Last weeks attendance was 96.5%

Maths Passport Overview

Maths Passport at Swain House Primary School
Since the introduction of the 2014 National Curriculum for Maths there is a very clear emphasis on the importance of children knowing their number facts and times tables thoroughly and having instant recall of this information. The expectation outlined in the National Curriculum is that children will ‘recall multiplication and division facts for multiplication tables up 12 x 12’ by the end of Year 4, (Department for Education Statutory Guidance National Curriculum in England: Mathematics programmes of Study 16 July 2014) and this will be tested in a times table check at the end of Year 4. Following this, we have introduced a new mental Maths programme called ‘Maths Passports’, starting in Reception and progressing through to Year 6.

Maths Passports are a personalised way of learning as the children are challenged in the passport at a level that is appropriate for where they are working at. They progress at their own speed onto the next stage. Each child will be given a passport with a series of targets set out in continents. These targets get progressively more challenging through the school. The children will develop instant recall skills in all the objectives – they should not be taking time to work out the answer to each question; they need to know it instantly. Following the completion of their passport, pupils will move onto their NASA passport.

The aim is for children to complete their continent passport by the time they are in Year 4. Then moving onto their NASA passport.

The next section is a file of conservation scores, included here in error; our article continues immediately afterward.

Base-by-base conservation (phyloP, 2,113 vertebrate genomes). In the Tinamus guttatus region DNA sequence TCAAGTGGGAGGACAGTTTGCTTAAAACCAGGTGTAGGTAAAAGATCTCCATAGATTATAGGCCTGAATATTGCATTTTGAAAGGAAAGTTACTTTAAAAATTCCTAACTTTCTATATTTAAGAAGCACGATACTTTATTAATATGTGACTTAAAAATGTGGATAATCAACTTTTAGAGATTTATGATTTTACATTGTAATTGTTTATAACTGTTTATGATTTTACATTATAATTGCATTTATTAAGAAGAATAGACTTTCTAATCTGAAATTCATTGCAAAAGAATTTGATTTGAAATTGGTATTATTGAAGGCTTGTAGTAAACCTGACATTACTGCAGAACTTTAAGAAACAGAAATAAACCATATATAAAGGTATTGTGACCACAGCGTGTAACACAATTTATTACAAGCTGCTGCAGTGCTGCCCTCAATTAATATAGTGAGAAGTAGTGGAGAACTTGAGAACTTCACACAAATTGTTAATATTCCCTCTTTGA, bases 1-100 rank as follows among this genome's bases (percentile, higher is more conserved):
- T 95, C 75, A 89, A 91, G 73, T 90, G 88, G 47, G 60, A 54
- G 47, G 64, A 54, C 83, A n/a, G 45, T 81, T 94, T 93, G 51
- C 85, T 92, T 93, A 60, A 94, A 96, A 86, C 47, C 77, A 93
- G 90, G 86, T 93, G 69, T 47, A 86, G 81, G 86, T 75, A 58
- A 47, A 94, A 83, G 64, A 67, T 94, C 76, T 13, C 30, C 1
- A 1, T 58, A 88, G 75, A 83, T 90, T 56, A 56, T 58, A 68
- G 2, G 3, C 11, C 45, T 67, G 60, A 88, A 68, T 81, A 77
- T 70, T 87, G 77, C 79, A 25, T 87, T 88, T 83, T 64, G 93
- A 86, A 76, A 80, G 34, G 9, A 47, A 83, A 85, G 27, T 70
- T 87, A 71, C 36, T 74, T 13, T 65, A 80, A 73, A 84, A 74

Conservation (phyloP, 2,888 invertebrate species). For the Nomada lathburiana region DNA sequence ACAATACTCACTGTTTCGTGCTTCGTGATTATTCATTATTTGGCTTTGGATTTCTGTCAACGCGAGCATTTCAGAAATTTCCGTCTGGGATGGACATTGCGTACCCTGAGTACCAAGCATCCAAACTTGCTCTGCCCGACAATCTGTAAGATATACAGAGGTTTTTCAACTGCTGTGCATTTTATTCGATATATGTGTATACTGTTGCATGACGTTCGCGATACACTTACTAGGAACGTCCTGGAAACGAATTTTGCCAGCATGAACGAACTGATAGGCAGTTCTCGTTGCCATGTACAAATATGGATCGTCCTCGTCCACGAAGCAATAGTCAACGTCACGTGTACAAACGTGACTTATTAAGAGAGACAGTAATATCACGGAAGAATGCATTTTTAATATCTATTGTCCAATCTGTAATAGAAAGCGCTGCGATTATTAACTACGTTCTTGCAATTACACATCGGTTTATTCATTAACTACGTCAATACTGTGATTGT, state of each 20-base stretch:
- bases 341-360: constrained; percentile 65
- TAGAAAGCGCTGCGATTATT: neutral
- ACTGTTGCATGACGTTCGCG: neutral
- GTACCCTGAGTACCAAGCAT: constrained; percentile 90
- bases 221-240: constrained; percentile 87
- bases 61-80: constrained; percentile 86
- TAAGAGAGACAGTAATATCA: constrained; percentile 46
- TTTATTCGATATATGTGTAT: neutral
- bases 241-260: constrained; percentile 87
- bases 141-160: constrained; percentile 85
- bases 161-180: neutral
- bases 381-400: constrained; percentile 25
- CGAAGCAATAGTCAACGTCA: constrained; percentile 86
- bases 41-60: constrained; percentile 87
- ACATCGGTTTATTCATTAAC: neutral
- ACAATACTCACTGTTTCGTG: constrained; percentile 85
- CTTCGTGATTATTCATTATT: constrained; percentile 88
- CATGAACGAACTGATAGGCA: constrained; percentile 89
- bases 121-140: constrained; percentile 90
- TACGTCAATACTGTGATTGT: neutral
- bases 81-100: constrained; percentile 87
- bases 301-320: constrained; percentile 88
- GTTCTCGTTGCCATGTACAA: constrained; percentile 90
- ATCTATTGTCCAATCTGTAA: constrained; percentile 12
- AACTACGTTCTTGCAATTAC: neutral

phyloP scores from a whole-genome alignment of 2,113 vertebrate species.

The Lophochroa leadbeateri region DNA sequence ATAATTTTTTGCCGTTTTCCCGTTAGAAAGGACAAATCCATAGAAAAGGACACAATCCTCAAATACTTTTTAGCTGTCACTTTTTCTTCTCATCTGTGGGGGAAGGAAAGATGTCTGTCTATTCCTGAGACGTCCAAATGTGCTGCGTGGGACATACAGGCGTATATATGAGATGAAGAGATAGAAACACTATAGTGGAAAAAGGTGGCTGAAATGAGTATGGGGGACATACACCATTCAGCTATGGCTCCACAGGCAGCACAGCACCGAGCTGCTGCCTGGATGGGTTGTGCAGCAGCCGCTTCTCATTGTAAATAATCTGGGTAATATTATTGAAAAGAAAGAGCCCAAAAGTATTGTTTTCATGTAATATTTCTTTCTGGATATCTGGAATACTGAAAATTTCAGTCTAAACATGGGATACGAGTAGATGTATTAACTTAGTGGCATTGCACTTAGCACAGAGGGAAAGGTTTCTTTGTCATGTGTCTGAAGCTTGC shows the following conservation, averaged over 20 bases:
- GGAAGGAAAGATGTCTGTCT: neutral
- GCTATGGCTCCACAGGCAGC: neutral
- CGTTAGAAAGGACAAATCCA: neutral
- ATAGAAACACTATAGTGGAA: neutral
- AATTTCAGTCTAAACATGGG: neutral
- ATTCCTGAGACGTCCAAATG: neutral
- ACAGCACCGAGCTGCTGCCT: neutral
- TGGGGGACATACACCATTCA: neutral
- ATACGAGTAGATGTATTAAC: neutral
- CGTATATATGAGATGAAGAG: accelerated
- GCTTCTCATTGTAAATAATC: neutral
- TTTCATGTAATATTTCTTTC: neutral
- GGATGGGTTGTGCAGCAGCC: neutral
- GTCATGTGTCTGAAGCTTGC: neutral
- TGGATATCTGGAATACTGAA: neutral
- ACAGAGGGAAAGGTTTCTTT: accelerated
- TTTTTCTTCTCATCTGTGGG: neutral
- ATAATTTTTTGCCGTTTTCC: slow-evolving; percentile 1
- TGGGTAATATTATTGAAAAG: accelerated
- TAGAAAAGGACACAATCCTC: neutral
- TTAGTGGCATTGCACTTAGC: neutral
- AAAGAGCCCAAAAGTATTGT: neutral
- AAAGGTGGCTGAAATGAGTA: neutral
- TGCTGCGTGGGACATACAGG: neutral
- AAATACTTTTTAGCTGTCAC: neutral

1. The passport targets are incorporated into the children’s oral and mental starters on a regular basis.
2. Children are assessed on these targets once a week by completing a timed task.
3. When children have met an objective on three separate occasions, the target has been achieved.
4. Children continue to practice and be assessed on the remaining targets until all of the targets for a continent have been achieved. Once all targets are achieved, pupils will go for their passport test. Once achieved, they can then move on to the next continent and a new set of targets.

How to help at home

We would ask that you spend 10 minutes each day practising your child’s passport skills with them. This could be walking to school, in the car, at teatime, before bed – it does not need to be a sit down, formal time.
The objectives for each country/continent and ideas for how you can help with each objective at home are on the linked pages.